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  • Month: January 2020

    Samantha Smith to Present Talk for ACSHF Forum

    The first Applied Cognitive Science and Human Factors (ACSHF) Forum of the Spring 2020 semester will be held from 2 to 3 p.m. Monday (Jan. 13) in Meese 109. Samantha Smith (CLS), will present “The Relationship between Cerebral Hemovelocity and Vigilance: Sample versus Individual Outcomes, and Future Directions.”

    High workload, stress, and fatigue may negatively impact operator performance in critical roles. A means to monitor ongoing performance would be useful to intercede when deficits are detected, but it is not often possible to detect these deficits in real-world tasks, in real-time. However, it has shown that cerebral blood flow velocity (CBFV), a measure of changes in cognitive metabolic activity, declines alongside performance in sustained attention tasks. Thus, CBFV has been proposed as a potential way to monitor operators for indirect insight into cognitive state and performance.

    This presentation will discuss a recent study exploring the relationship between CBFV and vigilance performance at the sample versus individual level and will propose the use of Recurrence Quantification Analysis to further explore the complex relationship between psychophysiological metrics and cognitive performance over time.


    Soner Onder and Dave Whalley Investigate Instruction-level Parallelism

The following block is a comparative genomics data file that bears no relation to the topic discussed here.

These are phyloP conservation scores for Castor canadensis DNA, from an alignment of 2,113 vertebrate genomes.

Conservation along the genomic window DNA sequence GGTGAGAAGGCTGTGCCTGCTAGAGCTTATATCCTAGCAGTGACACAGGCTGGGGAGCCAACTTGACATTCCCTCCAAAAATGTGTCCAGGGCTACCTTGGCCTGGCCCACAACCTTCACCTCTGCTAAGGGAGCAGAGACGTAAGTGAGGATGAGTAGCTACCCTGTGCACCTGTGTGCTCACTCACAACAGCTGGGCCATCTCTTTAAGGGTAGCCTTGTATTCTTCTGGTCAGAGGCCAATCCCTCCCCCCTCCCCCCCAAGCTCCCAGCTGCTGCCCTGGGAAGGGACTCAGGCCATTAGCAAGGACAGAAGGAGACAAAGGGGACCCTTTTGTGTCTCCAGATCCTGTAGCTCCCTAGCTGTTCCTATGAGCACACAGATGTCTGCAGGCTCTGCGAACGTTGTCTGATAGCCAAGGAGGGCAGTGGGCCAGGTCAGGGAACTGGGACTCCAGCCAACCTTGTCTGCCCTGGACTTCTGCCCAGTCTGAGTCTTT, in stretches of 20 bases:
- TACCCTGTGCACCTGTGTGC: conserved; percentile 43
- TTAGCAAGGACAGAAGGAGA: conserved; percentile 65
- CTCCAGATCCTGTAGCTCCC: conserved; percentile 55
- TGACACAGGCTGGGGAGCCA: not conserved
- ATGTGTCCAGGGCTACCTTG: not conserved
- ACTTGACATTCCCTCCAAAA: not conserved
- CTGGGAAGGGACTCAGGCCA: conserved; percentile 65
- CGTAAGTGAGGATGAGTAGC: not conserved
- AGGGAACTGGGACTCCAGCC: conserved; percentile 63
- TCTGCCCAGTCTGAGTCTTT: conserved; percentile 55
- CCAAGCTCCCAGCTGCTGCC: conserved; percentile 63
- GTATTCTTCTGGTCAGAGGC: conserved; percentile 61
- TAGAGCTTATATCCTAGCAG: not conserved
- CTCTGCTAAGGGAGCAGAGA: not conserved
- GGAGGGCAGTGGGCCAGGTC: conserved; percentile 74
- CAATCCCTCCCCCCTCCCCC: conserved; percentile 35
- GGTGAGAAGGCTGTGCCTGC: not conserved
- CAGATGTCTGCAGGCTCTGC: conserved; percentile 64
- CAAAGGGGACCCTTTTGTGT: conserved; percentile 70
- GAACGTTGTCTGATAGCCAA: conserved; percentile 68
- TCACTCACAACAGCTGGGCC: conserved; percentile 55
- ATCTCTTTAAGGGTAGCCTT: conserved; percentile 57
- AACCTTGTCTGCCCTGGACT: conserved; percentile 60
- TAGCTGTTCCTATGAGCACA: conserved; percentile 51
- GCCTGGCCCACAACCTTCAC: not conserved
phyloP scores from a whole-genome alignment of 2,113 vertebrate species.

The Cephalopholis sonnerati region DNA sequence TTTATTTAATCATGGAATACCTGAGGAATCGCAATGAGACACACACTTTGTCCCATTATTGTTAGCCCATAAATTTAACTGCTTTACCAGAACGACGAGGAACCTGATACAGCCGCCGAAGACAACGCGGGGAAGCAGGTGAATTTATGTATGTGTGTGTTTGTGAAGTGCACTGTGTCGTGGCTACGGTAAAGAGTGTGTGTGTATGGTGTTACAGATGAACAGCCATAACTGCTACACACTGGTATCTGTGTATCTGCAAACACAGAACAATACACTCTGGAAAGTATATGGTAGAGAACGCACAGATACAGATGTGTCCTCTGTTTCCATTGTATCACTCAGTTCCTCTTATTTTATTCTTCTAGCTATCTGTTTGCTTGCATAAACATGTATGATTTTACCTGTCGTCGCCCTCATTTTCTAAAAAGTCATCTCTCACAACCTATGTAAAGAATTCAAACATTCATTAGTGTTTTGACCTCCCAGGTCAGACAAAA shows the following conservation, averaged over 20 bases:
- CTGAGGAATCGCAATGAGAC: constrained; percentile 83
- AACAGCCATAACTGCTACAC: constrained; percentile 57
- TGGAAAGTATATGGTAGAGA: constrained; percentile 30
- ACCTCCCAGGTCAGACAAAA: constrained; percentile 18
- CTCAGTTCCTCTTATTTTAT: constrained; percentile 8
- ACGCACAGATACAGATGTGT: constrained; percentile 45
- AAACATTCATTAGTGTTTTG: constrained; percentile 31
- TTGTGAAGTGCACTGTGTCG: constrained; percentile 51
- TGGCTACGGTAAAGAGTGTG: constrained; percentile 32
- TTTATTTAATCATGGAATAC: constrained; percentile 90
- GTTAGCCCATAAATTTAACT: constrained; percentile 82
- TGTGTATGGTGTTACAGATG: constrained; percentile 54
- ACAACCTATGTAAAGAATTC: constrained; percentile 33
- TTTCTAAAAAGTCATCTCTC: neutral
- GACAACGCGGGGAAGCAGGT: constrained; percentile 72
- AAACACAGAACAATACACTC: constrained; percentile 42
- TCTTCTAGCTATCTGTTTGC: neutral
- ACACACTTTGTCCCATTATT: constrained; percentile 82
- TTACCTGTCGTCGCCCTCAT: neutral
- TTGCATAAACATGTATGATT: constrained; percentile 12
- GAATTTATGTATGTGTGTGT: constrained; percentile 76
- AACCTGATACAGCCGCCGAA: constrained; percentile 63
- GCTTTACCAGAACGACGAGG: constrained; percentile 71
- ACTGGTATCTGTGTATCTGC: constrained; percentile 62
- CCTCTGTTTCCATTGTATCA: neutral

From Florida State University News

    A Florida State University researcher is working to make computer processors execute applications in a more energy-efficient manner with the help of a new $1.2 million grant from the National Science Foundation.

    Professor Dave Whalley, Florida State University

    “The general goal is to increase performance but to do it in a manner that is more energy efficient than the dominant computer processors that are in use today,” Professor of Computer Science David Whalley said.

    To do that, Whalley and his colleague Soner Onder, a professor at Michigan Technological University, hope to more efficiently exploit what’s called instruction-level parallelism, or the ability of a computer to simultaneously execute multiple machine instructions.

    Professor Soner Onder, Michigan Tech Department of Computer Science
    Professor Soner Onder, Michigan Tech Department of Computer Science

    “In general, VLIW processors are more energy efficient but cannot approach the performance of OoO processors except in limited domains, such as digital signal processing,” Whalley said.

    Whalley’s project, called SCALE for Statically Controlled Asynchronous Lane Execution, is designed to overcome these current limitations. SCALE supports separate execution lanes, so that instructions in separate lanes can execute in parallel and dependencies between instructions in different lanes are identified by the compiler to synchronize these lanes when necessary.

    “Providing distinct lanes of instructions allows the compiler to generate code for different modes of execution to adapt to the type of parallelism that is available at each point within an application,” Whalley said.

    The grant began this fall and will run through August 2023. Half of the funding will come to Florida State, with the other half supporting Onder’s part of the work at Michigan Technological University. The FSU portion will support two graduate students in computer science.